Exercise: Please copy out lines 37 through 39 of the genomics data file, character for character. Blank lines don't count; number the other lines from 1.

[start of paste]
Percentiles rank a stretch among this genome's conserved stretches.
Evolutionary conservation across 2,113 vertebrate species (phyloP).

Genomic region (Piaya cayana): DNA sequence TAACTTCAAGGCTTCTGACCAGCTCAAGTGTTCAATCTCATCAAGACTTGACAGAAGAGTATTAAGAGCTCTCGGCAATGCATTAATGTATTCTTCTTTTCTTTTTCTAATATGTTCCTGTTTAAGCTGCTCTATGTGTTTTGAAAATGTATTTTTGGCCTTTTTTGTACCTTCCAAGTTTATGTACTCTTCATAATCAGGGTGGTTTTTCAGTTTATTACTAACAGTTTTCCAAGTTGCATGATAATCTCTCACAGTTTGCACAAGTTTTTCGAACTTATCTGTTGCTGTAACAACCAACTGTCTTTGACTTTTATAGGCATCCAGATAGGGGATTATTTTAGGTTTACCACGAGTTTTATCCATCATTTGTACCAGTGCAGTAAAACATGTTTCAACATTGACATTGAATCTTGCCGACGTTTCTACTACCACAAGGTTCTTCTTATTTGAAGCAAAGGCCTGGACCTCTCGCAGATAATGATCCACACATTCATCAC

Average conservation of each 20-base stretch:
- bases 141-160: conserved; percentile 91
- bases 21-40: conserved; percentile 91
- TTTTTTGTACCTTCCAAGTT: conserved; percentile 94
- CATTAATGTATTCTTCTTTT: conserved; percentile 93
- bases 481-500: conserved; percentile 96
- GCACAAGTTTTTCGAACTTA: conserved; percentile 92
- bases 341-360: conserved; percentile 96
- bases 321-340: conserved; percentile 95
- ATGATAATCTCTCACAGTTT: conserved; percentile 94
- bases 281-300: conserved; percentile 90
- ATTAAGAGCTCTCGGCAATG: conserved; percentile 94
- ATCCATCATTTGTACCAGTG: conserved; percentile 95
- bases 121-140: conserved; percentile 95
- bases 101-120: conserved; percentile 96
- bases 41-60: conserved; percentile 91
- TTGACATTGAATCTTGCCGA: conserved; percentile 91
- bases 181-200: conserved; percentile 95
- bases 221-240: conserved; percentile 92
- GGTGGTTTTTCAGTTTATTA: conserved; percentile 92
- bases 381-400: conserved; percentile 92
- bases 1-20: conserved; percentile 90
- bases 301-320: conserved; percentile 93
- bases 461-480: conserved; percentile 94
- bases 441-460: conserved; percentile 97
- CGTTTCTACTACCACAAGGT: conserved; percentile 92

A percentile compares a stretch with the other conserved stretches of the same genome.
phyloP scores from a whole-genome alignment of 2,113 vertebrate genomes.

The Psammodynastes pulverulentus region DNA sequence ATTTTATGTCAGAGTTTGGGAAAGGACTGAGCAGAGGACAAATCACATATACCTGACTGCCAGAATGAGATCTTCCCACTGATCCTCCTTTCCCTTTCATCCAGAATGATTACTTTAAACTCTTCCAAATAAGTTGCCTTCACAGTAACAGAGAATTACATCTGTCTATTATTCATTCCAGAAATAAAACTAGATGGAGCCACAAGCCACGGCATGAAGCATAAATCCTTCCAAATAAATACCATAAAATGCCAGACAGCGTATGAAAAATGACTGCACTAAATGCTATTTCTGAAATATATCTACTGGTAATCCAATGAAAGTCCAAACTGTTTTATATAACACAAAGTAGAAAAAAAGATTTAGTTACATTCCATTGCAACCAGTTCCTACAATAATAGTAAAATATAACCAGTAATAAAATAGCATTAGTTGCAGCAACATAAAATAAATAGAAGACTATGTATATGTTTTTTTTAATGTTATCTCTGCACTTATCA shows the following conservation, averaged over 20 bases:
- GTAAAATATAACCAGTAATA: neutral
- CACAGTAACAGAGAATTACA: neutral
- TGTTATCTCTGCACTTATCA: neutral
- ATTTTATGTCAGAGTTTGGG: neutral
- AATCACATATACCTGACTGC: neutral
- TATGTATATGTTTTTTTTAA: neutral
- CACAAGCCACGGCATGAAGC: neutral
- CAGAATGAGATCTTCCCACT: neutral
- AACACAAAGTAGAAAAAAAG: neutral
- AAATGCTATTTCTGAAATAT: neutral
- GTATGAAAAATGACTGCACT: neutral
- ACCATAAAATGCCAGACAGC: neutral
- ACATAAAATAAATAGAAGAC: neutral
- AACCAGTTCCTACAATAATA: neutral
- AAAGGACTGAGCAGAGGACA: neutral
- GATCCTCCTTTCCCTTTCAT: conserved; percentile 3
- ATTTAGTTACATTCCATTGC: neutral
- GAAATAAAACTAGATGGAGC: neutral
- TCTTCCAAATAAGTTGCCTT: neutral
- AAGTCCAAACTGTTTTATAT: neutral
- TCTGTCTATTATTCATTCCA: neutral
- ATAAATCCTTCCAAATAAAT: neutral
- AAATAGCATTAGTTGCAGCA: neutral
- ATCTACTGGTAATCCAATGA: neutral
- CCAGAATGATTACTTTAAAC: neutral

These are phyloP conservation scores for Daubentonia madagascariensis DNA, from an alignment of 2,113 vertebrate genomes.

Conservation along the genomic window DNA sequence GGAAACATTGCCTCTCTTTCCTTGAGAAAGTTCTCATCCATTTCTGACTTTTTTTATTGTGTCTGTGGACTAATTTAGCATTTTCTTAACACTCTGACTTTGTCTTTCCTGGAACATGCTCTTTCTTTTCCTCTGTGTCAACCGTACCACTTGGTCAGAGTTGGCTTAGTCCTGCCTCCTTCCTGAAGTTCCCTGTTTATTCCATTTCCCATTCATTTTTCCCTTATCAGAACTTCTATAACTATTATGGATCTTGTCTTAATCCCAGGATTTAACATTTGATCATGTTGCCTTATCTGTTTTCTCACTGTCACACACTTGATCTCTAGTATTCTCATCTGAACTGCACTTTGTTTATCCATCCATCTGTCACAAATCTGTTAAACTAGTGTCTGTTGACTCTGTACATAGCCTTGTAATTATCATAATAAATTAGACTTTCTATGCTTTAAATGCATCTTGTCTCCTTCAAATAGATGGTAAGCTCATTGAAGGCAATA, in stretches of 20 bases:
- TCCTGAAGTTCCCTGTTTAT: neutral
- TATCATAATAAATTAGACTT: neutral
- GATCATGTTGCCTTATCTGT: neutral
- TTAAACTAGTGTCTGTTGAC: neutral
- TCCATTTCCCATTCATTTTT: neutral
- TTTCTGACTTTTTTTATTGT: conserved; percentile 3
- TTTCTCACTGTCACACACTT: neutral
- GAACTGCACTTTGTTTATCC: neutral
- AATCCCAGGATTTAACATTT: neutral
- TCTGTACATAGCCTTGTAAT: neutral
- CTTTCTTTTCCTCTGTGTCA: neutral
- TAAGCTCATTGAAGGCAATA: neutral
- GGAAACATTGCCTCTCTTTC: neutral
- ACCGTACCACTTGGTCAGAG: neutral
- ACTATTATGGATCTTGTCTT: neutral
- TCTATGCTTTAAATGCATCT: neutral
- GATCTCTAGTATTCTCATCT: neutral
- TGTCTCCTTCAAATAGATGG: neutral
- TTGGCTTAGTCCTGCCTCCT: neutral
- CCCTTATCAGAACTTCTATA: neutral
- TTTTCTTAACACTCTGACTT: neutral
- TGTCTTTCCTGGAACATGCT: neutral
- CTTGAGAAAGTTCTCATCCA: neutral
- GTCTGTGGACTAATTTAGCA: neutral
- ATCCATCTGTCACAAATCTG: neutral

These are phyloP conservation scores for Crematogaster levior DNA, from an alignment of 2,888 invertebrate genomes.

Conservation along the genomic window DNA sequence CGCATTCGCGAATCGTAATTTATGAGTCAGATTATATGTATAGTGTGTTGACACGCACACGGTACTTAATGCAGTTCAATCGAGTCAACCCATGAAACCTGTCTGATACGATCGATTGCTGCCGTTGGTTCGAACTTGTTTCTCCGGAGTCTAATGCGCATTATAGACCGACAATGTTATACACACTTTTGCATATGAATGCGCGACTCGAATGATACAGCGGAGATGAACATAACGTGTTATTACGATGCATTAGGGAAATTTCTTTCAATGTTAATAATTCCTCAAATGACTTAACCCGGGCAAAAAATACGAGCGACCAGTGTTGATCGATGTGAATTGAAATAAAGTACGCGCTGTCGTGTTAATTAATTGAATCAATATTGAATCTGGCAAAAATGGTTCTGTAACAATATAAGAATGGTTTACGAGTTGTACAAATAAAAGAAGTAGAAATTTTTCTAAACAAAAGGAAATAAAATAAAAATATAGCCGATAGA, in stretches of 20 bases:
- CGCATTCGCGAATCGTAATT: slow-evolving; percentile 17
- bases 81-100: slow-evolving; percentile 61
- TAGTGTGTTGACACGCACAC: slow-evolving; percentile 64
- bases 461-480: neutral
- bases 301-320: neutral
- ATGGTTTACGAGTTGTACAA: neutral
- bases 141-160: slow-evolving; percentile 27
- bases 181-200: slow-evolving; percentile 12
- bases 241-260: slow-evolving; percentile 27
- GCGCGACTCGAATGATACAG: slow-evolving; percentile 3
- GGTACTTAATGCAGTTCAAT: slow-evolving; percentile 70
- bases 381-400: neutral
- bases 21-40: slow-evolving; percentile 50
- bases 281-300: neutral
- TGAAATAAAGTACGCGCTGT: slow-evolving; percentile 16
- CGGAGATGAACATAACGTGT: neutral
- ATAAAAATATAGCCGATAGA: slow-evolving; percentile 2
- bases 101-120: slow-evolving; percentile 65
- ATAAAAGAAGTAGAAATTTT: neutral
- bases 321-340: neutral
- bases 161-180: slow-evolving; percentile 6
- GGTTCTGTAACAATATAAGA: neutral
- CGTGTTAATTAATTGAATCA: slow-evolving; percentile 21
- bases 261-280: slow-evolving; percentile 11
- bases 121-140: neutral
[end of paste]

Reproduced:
- AATCACATATACCTGACTGC: neutral
- TATGTATATGTTTTTTTTAA: neutral
- CACAAGCCACGGCATGAAGC: neutral